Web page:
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Ellison to recruit thousands for Sun integration army

Linux needs to grow up

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Larry Ellison has promised jobs for Sun Microsystems' existing employees and an expansion in their ranks, along with instant profits for his shareholders.

Oracle's chief executive on Wednesday claimed that - far from laying off beleaguered Sun employees - his company would be hiring 2,000 additional people during the next few months.

He reprimanded as "irresponsible" the UBS analyst who said last week that Oracle will cut up to half of Sun's 30,000 workforce following the completion of the deal.

"We are not cutting Sun for profitability, we are hiring Sun to profitability," Ellison said.

For shareholders wondering how Oracle can pay for this hiring spree, Ellison promised immediate profitably as sales of Sun's Sparc Unix, its tape storage, Java, and MySQL would grow.

He committed Oracle to $1.5bn in profit thanks to Sun sales by June - five months after the deal to buy Sun will have closed.

Among the moves planned, Oracle will now sell direct to Sun's top 4,000 enterprise customers, cutting out resellers and channel partners who'd occupied that space. Ellison said owning the relationship would also enabled Sun to improve the planned products.

"The Sparc Solaris business is going to grow. The MySQL and Java business is going to grow. That's how we are approaching this merger," Ellison said.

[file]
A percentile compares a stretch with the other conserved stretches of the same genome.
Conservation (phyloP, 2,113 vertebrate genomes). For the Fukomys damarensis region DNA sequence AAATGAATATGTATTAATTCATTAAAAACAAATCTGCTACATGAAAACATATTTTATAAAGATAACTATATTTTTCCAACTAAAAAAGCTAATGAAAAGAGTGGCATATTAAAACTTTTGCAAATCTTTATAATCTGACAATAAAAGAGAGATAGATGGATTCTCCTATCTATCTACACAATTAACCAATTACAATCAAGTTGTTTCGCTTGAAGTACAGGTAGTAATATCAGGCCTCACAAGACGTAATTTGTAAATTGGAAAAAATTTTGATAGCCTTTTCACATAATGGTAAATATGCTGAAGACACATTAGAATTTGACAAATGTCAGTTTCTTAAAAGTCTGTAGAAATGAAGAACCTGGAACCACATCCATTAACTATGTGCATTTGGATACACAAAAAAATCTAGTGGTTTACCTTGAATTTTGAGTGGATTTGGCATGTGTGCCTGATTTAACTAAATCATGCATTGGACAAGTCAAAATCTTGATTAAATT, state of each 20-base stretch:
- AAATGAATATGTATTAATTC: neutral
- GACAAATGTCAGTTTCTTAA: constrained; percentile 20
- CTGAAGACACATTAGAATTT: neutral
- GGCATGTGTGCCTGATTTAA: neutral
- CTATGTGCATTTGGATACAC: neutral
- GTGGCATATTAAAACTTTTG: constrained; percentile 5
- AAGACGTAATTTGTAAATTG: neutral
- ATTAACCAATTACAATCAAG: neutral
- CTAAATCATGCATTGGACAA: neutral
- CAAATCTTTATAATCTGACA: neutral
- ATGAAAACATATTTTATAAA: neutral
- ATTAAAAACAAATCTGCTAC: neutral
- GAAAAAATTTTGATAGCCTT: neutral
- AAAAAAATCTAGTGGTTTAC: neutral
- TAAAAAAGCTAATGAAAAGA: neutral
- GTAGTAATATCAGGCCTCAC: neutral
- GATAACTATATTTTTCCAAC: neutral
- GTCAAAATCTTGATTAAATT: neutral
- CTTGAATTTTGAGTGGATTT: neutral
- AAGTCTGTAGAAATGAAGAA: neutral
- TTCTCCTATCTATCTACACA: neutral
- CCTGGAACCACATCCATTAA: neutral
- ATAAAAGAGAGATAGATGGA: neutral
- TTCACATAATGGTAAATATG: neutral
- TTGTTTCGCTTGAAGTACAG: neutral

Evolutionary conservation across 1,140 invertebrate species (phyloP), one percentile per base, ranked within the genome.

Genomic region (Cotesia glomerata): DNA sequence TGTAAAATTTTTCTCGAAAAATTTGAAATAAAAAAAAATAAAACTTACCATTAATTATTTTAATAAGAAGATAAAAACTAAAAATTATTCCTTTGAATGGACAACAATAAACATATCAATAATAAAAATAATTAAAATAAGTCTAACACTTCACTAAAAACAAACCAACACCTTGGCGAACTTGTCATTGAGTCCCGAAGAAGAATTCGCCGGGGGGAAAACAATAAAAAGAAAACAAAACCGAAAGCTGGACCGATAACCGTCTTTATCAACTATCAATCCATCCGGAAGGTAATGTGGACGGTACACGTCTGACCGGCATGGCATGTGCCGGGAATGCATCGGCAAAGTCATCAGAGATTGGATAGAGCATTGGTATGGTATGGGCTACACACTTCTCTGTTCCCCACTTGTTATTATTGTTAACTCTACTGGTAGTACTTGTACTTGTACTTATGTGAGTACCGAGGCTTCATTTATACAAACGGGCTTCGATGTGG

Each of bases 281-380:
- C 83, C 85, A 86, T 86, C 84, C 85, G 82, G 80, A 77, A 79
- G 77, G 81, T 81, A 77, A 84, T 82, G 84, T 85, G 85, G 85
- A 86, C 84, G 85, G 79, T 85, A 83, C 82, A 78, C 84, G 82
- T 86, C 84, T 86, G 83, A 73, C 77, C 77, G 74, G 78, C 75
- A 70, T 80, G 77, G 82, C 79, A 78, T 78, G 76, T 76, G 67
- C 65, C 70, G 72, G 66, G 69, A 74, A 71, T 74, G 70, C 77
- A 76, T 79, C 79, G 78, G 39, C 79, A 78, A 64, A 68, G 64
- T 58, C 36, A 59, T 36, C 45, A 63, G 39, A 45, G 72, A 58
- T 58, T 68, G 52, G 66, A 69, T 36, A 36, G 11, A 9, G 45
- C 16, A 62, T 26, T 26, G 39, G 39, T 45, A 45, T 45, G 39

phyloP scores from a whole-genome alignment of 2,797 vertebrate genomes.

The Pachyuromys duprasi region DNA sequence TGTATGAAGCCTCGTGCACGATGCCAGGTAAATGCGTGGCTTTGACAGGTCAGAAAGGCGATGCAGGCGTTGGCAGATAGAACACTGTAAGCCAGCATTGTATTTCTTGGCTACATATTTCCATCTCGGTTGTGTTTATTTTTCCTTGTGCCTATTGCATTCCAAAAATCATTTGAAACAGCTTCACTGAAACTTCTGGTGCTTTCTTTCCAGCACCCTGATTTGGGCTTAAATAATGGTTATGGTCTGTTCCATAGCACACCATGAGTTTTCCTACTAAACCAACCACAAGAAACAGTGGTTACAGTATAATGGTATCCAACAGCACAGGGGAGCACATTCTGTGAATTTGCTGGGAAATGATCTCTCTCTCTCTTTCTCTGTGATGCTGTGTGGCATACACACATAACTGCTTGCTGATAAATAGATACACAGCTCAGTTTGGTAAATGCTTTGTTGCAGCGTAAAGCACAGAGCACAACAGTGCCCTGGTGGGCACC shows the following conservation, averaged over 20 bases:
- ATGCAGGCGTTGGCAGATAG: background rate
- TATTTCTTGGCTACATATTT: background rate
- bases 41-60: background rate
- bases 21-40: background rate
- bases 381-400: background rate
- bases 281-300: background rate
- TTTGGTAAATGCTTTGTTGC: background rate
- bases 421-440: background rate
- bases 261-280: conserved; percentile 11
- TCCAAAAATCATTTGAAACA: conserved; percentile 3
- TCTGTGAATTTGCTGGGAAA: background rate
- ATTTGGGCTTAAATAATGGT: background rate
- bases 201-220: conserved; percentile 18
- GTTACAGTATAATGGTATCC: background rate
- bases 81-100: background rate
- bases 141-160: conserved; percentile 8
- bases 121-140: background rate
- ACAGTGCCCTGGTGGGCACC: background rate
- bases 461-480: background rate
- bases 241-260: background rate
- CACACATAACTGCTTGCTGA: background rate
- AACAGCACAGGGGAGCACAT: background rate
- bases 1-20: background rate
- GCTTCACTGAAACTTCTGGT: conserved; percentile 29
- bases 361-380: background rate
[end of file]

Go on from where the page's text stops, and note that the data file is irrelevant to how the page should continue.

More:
Over next 12 months Ellison also planned systems that integrate Oracle's software and Sun's software and Sun's hardware. "That will the shape of the industry going forward," he said.

During an open-mic Q&A in which one channel partner said Oracle is taking his company's bread and butter, Ellison said bluntly that partners could keep selling if they are truly adding value. Partners would "go away" if they "simply take the Sun box and resell it."

It'll be an interesting challenge. While MySQL and Java were growing for Sun, IBM and Hewlett Packard dominate the tape storage market while Solaris has lost market share as Unix is consistently replaced by customers moving to Linux.

In Sun's full fiscal 2009, year, the company's server, storage, and software sales fell by 22.2 per cent to $6.7bn while services sales fell 9.8 per cent to $4.75bn.

On Java, Ellison said that Oracle would look to make money from its overall Java business and that it's "not essential" to find a way to make money from Sun's individual Java components.

"We will measure the overall Java business to make sure we are improving the technology at a rapid rate to meet customer needs. Exactly where the revenue comes from is less important than us simply growing our Java middleware install base," Ellison said.

Ellison, a self-confessed Linux fan, pitched Solaris as the operating system for a cluster of machines in the high-end datacenter running clouds while Linux is catching up. Where Solaris is running on x64, it'll be on clusters of machines connected by high-speed InfiniBand link.

"Solaris is an older and more capable operating system, I think in the high end Solaris is going to be very competitive for a very long time," Ellison said. "It will be a long time before Linux ever catches up." ®

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